In the A.D. 7th and 8th century, the Bai established a powerful kingdom south of Dali in Nanzhou after driving out the imperial Chinese army of the Tang dynasty (618-907). Extending across southern China and reaching into northern China, the Bai kingdom grew rich by controlling the important trade routes between China, Burma and India and helped the Chinese fight against the Tibetans. The Thais and a handful of Chinese and Southeast Asian ethnic groups descended from the members of the Bai kingdom.

In the 10th century, the Nanzhou kingdom collapsed and was replaced by the Kingdom of Dali, which embraced 37 tribes and had good relations with China. It lasted until Kublai Khan's Mongol invasion in the 13th century.

Agriculture was made easier with the introduction of Irish potatoes and maize in the 16th century and the adoption of high-altitude-cool-weather crops like buckwheat, barley, and oats

Marco Polo in Yunnan

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Marco Polo

Of his travels in Yunnan, Marco Polo wrote about local religious customs, shamanistic healing practices and the use of cowrie shells and salt as money, all of which have been verified by scholars. He also wrote about a giant snake with legs and a mouth "so large that it could well swallow a man." Some believe he was referring to crocodiles that lived in the region or to a local legend of a giant man-eating snake.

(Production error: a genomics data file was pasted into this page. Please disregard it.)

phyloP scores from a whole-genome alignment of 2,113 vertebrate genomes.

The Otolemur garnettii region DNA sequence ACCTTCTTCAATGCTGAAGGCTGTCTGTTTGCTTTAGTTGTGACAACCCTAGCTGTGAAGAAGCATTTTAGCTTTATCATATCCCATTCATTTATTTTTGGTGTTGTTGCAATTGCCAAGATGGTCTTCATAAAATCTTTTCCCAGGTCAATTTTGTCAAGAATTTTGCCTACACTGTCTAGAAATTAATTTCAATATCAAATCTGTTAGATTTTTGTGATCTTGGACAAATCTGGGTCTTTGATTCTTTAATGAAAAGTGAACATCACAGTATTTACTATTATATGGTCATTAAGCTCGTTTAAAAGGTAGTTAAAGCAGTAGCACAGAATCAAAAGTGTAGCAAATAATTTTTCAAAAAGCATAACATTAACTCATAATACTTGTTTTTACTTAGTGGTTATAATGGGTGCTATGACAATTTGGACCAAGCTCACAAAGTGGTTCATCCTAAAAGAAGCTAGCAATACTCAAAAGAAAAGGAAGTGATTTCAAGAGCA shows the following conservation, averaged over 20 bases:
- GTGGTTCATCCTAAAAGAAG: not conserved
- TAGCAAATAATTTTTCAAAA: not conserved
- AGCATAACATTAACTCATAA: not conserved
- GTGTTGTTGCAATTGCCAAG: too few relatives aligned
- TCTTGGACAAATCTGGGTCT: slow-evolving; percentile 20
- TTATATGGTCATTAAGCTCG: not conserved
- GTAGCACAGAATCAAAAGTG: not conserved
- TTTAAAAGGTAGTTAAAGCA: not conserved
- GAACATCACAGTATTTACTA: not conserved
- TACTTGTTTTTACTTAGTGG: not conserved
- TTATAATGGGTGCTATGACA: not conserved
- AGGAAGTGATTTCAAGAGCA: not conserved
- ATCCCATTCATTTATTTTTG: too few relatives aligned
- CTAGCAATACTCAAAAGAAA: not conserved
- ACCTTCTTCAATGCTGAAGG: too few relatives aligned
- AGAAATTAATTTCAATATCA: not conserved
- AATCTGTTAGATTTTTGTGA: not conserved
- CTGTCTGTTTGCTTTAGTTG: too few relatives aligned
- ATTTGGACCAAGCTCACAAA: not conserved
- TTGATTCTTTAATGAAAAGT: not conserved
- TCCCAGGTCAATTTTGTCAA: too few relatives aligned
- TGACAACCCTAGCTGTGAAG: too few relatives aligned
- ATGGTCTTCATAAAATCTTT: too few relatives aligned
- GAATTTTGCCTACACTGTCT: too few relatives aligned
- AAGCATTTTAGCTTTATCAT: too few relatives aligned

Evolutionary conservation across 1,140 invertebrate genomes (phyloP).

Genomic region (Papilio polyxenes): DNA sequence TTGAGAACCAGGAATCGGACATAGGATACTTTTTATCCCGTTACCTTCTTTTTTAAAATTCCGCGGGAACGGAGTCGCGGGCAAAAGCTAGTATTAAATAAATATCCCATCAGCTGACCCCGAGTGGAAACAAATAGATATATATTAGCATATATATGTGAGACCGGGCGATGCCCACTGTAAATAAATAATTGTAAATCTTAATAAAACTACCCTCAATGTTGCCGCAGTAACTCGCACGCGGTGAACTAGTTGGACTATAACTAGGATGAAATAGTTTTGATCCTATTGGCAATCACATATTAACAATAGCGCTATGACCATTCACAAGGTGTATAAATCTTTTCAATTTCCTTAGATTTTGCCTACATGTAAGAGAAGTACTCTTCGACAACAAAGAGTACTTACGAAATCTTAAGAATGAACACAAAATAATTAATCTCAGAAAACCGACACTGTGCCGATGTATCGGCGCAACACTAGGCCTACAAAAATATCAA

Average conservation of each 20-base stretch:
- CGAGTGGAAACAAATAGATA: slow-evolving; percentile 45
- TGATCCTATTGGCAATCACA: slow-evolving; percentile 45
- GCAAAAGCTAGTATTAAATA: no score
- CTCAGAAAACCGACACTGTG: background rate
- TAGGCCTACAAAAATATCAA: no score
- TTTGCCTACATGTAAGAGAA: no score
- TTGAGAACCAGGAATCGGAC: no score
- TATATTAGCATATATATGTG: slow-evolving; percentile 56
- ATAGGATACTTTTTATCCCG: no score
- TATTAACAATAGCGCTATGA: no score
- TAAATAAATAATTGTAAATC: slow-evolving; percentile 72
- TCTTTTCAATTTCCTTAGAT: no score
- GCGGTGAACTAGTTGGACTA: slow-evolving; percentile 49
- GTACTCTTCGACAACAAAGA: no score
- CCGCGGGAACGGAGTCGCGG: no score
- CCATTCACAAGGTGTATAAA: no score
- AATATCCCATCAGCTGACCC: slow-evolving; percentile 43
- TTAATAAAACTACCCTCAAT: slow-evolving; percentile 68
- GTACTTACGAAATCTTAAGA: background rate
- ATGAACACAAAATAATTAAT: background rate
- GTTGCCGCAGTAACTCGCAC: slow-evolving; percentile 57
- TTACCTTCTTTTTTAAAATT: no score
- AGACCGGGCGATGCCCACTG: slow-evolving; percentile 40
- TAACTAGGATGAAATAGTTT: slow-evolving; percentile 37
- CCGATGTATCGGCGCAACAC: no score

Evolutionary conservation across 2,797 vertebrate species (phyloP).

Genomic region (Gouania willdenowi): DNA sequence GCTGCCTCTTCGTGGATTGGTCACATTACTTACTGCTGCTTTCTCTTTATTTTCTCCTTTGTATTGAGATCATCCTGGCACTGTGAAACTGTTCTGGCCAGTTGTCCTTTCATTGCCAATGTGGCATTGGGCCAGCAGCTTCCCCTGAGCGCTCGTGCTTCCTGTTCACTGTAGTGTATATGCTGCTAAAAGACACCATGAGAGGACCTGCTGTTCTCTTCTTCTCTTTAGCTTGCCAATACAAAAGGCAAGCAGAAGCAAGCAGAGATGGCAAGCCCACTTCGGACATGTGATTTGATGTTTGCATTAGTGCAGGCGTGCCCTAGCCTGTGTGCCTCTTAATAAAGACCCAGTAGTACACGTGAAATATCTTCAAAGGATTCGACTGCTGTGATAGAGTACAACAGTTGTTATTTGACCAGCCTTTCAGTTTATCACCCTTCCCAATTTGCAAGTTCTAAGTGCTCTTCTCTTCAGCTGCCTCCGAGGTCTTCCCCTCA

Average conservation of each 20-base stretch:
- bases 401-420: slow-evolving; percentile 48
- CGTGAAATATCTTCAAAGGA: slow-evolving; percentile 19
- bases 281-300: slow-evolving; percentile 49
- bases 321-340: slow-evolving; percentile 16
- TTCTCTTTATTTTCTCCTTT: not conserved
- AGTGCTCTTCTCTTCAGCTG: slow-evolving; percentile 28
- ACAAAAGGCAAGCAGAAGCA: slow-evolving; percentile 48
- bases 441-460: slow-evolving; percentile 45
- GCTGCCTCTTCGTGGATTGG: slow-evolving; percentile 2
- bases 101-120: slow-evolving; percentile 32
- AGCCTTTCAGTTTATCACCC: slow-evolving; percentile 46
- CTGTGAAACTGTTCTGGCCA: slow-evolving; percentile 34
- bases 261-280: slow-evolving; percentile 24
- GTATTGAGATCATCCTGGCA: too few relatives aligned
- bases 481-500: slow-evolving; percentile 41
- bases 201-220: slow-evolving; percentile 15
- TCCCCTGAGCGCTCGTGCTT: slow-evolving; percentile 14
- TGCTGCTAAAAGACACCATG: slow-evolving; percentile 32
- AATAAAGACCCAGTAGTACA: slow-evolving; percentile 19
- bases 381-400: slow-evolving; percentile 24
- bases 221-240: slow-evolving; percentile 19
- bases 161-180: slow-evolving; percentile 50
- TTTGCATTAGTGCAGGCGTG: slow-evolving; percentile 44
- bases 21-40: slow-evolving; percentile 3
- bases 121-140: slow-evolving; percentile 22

Marco Polo described people in Yunnanwith tattoos and gold-sheathed teeth. The tattoos were applied, he wrote, using "five needles joined together...they prick the flesh till the blood comes, and they rub in a certain black coloring stuff." The Dai that live in the area he visited have gold teeth and tattoos like those he described. Marco Polo also wrote "people are accustomed to eat the raw flesh of fowls, sheep, oxen and buffalo...the poorer sorts only dip it in a sauce of garlic mixed with good spice...they eat it as well as we do the cooked. The Bai people around Dali eat the same way today.

Describing the Yunnan city of Kunming in the 13th century, when it was under the rule of the Kingdom of Dali, Marco Polo wrote: "In it are found merchants and artisans, with a mixed population, consisting of idolaters, Nestorian Christians and Saracens or Mohametans...The land is fertile in rice and wheat...For money they employ the white porcelain shell, found in the sea, and which they also wear as ornaments around their necks.” He also said, “The natives do not consider it an injury done to them when others have connection with their wives, providing the act is voluntary on the woman's part "

Minorities Under the Chinese

In imperial times many of the larger, more powerful ethnic groups such as the Dai operated under the tusi system in which local leaders (called “tusis”) were given charters and tacit approval by the Chinese government to govern in return for nominal recognition of imperial authority. The tusi system was a sort of state authorized feudal system in which peasants came under control of tusi landlords and were required to pay them half their harvest as taxes. The system survived for centuries and in some cases was used as an excuse by the powerful groups to subjugate less powerful ones.